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grunt

[gruhnt]
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verb (used without object)
  1. to utter the deep, guttural sound characteristic of a hog.
  2. to utter a similar sound.
  3. to grumble, as in discontent.
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verb (used with object)
  1. to express with a grunt.
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noun
  1. a sound of grunting.
  2. New England Cookery. a dessert, typically of cherries, peaches, or apples sweetened and spiced, and topped with biscuit dough.
  3. any food fish of the family Pomadasyidae (Haemulidae), found chiefly in tropical and subtropical seas, that emits grunting sounds.
  4. Slang. a soldier, especially an infantryman.
  5. Slang. a common or unskilled worker; laborer.
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Origin of grunt

before 900; Middle English grunten, Old English grunnettan, frequentative of grunian to grunt; cognate with German grunzen, Latin grunnīre
Related formsgrunt·ing·ly, adverb
Dictionary.com Unabridged Based on the Random House Unabridged Dictionary, © Random House, Inc. 2018

Examples from the Web for grunt

Contemporary Examples

Historical Examples

  • The three gave Andy a look and a grunt, but otherwise they paid no attention to him.

  • There was a brief shifting of eyes toward him, and a grunt from Jeff; that was all.

  • He did not speak, but he made an inarticulate noise between a grunt and a sniff.

  • Mr Verloc, after a grunt of disapproving surprise, returned to the sofa.

    The Secret Agent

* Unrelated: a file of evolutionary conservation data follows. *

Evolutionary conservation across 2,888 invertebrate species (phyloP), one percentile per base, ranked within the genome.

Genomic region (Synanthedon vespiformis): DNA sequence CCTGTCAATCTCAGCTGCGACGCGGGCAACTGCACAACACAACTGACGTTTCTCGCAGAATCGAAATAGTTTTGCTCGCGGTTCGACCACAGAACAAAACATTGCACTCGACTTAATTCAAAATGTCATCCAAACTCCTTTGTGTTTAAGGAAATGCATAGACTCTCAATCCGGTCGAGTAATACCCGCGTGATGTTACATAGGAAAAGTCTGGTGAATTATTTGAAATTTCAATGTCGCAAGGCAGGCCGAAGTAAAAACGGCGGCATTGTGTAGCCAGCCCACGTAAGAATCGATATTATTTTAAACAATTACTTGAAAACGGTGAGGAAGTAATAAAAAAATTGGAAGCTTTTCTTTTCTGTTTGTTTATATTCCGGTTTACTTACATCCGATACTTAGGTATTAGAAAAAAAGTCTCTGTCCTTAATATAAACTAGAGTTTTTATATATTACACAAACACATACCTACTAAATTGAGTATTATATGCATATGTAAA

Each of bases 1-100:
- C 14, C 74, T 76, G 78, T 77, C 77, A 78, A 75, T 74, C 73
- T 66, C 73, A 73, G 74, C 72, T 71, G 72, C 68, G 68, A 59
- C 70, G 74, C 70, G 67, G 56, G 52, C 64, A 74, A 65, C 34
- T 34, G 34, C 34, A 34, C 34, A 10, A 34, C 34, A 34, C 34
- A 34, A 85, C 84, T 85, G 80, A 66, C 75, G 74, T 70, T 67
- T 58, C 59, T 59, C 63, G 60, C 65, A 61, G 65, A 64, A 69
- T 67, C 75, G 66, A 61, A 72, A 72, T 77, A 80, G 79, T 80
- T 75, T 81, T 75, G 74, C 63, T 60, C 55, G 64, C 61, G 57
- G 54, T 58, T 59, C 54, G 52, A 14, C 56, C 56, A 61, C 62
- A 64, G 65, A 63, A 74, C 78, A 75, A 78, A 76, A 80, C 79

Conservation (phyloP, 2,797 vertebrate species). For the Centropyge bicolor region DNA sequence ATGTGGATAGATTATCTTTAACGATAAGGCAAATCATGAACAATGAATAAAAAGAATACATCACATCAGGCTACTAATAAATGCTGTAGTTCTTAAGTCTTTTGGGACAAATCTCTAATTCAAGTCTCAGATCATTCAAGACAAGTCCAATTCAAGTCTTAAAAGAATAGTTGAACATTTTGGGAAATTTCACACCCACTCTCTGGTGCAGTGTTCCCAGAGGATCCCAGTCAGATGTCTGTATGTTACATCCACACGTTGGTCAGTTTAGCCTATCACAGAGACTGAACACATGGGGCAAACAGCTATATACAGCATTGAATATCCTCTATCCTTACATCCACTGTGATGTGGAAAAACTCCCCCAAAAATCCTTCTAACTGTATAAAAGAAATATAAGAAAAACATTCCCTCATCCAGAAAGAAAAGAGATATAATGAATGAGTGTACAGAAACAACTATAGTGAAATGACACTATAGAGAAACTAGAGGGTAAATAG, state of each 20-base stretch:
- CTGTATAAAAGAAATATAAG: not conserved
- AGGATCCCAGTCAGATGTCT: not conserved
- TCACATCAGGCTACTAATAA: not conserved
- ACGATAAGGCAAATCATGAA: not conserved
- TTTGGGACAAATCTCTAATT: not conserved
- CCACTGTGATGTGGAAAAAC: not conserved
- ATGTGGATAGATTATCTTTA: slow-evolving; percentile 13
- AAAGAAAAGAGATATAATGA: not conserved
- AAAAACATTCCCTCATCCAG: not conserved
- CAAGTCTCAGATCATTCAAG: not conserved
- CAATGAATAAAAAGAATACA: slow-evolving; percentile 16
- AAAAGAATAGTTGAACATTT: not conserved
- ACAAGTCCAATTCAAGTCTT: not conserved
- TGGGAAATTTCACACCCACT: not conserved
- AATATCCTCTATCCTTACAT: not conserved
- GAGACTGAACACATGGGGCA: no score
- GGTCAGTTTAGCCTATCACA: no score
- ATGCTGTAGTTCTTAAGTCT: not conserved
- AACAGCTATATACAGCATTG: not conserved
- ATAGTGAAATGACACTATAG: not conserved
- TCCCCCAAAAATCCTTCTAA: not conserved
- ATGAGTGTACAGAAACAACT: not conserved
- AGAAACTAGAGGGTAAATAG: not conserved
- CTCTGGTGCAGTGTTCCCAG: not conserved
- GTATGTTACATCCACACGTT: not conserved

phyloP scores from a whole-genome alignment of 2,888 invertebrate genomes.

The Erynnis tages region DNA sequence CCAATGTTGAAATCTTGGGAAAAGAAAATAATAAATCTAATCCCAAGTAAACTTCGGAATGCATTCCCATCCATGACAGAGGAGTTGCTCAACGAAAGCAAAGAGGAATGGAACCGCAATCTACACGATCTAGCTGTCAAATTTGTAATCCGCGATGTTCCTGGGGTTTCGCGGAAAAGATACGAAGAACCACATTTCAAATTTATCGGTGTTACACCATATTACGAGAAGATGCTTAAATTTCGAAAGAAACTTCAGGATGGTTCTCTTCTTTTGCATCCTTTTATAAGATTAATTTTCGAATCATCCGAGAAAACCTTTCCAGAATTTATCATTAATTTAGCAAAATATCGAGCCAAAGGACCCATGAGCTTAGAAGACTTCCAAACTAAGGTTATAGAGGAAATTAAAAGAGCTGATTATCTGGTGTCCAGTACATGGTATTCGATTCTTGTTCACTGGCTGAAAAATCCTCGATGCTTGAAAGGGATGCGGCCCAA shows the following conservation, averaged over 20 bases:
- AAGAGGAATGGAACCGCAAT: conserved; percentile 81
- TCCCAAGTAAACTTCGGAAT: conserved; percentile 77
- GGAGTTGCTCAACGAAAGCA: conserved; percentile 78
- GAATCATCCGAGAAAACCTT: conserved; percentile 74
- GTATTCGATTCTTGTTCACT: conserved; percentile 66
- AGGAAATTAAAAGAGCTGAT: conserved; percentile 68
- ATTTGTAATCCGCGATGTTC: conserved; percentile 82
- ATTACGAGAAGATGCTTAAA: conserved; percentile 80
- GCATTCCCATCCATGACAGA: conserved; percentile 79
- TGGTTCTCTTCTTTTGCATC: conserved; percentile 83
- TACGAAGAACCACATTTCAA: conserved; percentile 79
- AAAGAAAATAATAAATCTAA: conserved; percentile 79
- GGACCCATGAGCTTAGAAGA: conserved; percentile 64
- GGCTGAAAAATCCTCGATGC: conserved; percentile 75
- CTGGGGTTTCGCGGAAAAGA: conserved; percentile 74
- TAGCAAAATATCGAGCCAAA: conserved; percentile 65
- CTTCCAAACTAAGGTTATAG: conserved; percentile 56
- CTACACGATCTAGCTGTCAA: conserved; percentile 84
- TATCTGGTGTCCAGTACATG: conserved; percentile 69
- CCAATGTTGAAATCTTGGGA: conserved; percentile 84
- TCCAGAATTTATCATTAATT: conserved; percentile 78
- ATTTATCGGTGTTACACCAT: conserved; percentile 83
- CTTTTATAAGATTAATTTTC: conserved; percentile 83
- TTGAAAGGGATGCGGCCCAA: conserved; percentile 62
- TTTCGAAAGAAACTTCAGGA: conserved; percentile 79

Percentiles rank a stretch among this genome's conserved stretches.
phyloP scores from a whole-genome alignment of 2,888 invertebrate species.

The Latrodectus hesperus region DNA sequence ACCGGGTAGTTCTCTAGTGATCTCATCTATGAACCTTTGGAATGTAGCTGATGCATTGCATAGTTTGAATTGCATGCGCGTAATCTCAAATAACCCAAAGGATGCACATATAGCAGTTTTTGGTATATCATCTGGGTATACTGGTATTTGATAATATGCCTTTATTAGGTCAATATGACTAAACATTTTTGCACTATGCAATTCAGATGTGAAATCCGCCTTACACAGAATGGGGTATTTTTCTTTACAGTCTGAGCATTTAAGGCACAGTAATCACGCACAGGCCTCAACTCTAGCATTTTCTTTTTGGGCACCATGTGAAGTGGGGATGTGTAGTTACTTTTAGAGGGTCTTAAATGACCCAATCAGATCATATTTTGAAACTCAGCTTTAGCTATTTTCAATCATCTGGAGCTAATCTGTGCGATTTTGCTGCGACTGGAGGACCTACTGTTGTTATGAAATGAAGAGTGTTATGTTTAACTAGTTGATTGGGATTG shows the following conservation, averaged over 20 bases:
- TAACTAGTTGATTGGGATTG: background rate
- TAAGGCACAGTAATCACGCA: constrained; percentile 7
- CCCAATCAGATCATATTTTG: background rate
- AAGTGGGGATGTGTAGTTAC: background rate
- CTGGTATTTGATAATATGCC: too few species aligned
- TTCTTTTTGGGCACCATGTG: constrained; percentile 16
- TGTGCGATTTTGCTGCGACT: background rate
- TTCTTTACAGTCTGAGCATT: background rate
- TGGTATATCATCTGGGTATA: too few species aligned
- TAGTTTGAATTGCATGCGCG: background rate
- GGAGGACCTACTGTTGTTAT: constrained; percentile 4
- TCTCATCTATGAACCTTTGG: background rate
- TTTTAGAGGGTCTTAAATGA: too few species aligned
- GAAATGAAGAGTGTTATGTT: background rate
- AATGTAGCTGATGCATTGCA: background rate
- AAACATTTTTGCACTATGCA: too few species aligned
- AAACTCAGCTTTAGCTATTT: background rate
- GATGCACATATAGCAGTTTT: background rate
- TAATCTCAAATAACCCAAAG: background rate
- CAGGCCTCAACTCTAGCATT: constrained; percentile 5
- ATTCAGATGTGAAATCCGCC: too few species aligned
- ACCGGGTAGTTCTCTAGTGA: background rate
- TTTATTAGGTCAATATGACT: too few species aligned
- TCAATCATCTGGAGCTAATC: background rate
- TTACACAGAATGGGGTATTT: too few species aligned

Joseph Conrad

  • The grunt of the human hog (Pignoramus intolerabilis) with an audible memory.


British Dictionary definitions for grunt

grunt

verb
  1. (intr) (esp of pigs and some other animals) to emit a low short gruff noise
  2. (when tr, may take a clause as object) to express something grufflyhe grunted his answer
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noun
  1. the characteristic low short gruff noise of pigs, etc, or a similar sound, as of disgust
  2. any of various mainly tropical marine sciaenid fishes, such as Haemulon macrostomum (Spanish grunt), that utter a grunting sound when caught
  3. US slang an infantry soldier or US Marine, esp in the Vietnam War
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Derived Formsgruntingly, adverb

Word Origin

Old English grunnettan, probably of imitative origin; compare Old High German grunnizōn, grunni moaning, Latin grunnīre
Collins English Dictionary - Complete & Unabridged 2012 Digital Edition © William Collins Sons & Co. Ltd. 1979, 1986 © HarperCollins Publishers 1998, 2000, 2003, 2005, 2006, 2007, 2009, 2012

Word Origin and History for grunt

v.

Old English grunnettan "to grunt," frequentative of grunian "to grunt," probably imitative (cf. Danish grynte, Old High German grunnizon, German grunzen "to grunt," Latin grunnire "to grunt"). Related: Grunted; grunting.

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n.

1550s, from grunt (v.); as a type of fish, from 1713; meaning "infantry soldier" emerged in U.S. military slang during Vietnam War (first recorded in print 1969); used since 1900 of various low-level workers. Grunt work first recorded 1977.

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Online Etymology Dictionary, © 2010 Douglas Harper